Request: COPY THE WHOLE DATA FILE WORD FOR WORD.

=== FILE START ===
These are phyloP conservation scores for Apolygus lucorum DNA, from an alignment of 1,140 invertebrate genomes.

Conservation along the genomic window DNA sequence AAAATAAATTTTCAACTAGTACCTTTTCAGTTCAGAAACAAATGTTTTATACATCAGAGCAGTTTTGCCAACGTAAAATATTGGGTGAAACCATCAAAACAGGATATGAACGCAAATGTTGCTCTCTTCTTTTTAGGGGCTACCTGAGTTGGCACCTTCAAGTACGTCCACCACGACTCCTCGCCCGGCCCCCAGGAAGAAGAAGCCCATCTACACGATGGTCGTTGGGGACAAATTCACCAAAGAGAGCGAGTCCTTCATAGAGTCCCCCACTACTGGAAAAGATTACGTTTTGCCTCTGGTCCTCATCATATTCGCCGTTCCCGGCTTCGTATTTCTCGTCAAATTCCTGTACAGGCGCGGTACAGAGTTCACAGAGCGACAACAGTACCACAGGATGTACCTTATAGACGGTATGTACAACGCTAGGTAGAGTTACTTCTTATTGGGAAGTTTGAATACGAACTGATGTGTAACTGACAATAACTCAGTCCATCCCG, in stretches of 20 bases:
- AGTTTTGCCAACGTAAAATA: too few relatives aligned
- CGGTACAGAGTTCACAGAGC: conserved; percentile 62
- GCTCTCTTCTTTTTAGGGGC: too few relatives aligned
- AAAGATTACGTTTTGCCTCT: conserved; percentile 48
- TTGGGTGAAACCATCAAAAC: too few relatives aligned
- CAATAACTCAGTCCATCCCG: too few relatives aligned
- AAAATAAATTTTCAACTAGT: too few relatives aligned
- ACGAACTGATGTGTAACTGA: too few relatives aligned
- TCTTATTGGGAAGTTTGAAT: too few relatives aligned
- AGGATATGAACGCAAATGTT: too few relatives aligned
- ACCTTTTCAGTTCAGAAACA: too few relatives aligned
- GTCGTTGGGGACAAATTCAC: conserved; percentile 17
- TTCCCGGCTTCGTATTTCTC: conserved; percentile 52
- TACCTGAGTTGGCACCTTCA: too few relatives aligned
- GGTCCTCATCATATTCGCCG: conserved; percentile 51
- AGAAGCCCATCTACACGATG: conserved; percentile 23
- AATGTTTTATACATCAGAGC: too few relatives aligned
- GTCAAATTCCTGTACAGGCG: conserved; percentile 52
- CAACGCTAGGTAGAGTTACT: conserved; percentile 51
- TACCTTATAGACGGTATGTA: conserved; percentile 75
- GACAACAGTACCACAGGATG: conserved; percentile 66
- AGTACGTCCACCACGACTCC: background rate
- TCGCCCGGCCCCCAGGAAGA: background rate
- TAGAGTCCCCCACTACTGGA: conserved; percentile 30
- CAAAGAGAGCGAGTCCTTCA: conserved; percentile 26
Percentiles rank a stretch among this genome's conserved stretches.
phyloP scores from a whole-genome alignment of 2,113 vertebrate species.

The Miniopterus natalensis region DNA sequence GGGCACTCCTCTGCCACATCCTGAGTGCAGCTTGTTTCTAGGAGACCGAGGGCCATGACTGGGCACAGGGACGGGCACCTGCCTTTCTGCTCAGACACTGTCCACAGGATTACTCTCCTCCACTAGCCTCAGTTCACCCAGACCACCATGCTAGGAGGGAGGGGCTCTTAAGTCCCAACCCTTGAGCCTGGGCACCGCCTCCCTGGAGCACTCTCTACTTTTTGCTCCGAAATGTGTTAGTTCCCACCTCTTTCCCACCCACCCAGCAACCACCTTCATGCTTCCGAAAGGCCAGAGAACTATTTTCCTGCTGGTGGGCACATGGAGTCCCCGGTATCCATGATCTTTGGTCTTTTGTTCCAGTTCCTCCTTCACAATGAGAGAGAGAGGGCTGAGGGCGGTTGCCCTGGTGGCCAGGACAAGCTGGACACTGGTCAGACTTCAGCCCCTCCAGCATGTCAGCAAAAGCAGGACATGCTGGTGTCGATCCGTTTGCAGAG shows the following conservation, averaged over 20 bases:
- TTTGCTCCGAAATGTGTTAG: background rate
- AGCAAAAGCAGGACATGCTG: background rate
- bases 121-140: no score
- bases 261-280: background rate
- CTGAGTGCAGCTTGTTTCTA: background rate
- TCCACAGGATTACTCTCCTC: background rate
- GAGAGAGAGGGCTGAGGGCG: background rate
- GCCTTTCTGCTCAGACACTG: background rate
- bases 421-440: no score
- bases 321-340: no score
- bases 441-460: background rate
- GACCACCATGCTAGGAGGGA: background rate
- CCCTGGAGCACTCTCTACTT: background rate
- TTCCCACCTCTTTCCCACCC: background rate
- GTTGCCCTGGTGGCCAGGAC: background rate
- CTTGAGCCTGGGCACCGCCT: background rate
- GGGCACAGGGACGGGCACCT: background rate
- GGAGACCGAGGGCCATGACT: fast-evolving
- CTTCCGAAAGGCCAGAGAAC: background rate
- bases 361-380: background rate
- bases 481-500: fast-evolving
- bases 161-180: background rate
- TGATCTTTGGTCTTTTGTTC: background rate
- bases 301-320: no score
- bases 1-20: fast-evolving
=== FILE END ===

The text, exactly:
These are phyloP conservation scores for Apolygus lucorum DNA, from an alignment of 1,140 invertebrate genomes.

Conservation along the genomic window DNA sequence AAAATAAATTTTCAACTAGTACCTTTTCAGTTCAGAAACAAATGTTTTATACATCAGAGCAGTTTTGCCAACGTAAAATATTGGGTGAAACCATCAAAACAGGATATGAACGCAAATGTTGCTCTCTTCTTTTTAGGGGCTACCTGAGTTGGCACCTTCAAGTACGTCCACCACGACTCCTCGCCCGGCCCCCAGGAAGAAGAAGCCCATCTACACGATGGTCGTTGGGGACAAATTCACCAAAGAGAGCGAGTCCTTCATAGAGTCCCCCACTACTGGAAAAGATTACGTTTTGCCTCTGGTCCTCATCATATTCGCCGTTCCCGGCTTCGTATTTCTCGTCAAATTCCTGTACAGGCGCGGTACAGAGTTCACAGAGCGACAACAGTACCACAGGATGTACCTTATAGACGGTATGTACAACGCTAGGTAGAGTTACTTCTTATTGGGAAGTTTGAATACGAACTGATGTGTAACTGACAATAACTCAGTCCATCCCG, in stretches of 20 bases:
- AGTTTTGCCAACGTAAAATA: too few relatives aligned
- CGGTACAGAGTTCACAGAGC: conserved; percentile 62
- GCTCTCTTCTTTTTAGGGGC: too few relatives aligned
- AAAGATTACGTTTTGCCTCT: conserved; percentile 48
- TTGGGTGAAACCATCAAAAC: too few relatives aligned
- CAATAACTCAGTCCATCCCG: too few relatives aligned
- AAAATAAATTTTCAACTAGT: too few relatives aligned
- ACGAACTGATGTGTAACTGA: too few relatives aligned
- TCTTATTGGGAAGTTTGAAT: too few relatives aligned
- AGGATATGAACGCAAATGTT: too few relatives aligned
- ACCTTTTCAGTTCAGAAACA: too few relatives aligned
- GTCGTTGGGGACAAATTCAC: conserved; percentile 17
- TTCCCGGCTTCGTATTTCTC: conserved; percentile 52
- TACCTGAGTTGGCACCTTCA: too few relatives aligned
- GGTCCTCATCATATTCGCCG: conserved; percentile 51
- AGAAGCCCATCTACACGATG: conserved; percentile 23
- AATGTTTTATACATCAGAGC: too few relatives aligned
- GTCAAATTCCTGTACAGGCG: conserved; percentile 52
- CAACGCTAGGTAGAGTTACT: conserved; percentile 51
- TACCTTATAGACGGTATGTA: conserved; percentile 75
- GACAACAGTACCACAGGATG: conserved; percentile 66
- AGTACGTCCACCACGACTCC: background rate
- TCGCCCGGCCCCCAGGAAGA: background rate
- TAGAGTCCCCCACTACTGGA: conserved; percentile 30
- CAAAGAGAGCGAGTCCTTCA: conserved; percentile 26
Percentiles rank a stretch among this genome's conserved stretches.
phyloP scores from a whole-genome alignment of 2,113 vertebrate species.

The Miniopterus natalensis region DNA sequence GGGCACTCCTCTGCCACATCCTGAGTGCAGCTTGTTTCTAGGAGACCGAGGGCCATGACTGGGCACAGGGACGGGCACCTGCCTTTCTGCTCAGACACTGTCCACAGGATTACTCTCCTCCACTAGCCTCAGTTCACCCAGACCACCATGCTAGGAGGGAGGGGCTCTTAAGTCCCAACCCTTGAGCCTGGGCACCGCCTCCCTGGAGCACTCTCTACTTTTTGCTCCGAAATGTGTTAGTTCCCACCTCTTTCCCACCCACCCAGCAACCACCTTCATGCTTCCGAAAGGCCAGAGAACTATTTTCCTGCTGGTGGGCACATGGAGTCCCCGGTATCCATGATCTTTGGTCTTTTGTTCCAGTTCCTCCTTCACAATGAGAGAGAGAGGGCTGAGGGCGGTTGCCCTGGTGGCCAGGACAAGCTGGACACTGGTCAGACTTCAGCCCCTCCAGCATGTCAGCAAAAGCAGGACATGCTGGTGTCGATCCGTTTGCAGAG shows the following conservation, averaged over 20 bases:
- TTTGCTCCGAAATGTGTTAG: background rate
- AGCAAAAGCAGGACATGCTG: background rate
- bases 121-140: no score
- bases 261-280: background rate
- CTGAGTGCAGCTTGTTTCTA: background rate
- TCCACAGGATTACTCTCCTC: background rate
- GAGAGAGAGGGCTGAGGGCG: background rate
- GCCTTTCTGCTCAGACACTG: background rate
- bases 421-440: no score
- bases 321-340: no score
- bases 441-460: background rate
- GACCACCATGCTAGGAGGGA: background rate
- CCCTGGAGCACTCTCTACTT: background rate
- TTCCCACCTCTTTCCCACCC: background rate
- GTTGCCCTGGTGGCCAGGAC: background rate
- CTTGAGCCTGGGCACCGCCT: background rate
- GGGCACAGGGACGGGCACCT: background rate
- GGAGACCGAGGGCCATGACT: fast-evolving
- CTTCCGAAAGGCCAGAGAAC: background rate
- bases 361-380: background rate
- bases 481-500: fast-evolving
- bases 161-180: background rate
- TGATCTTTGGTCTTTTGTTC: background rate
- bases 301-320: no score
- bases 1-20: fast-evolving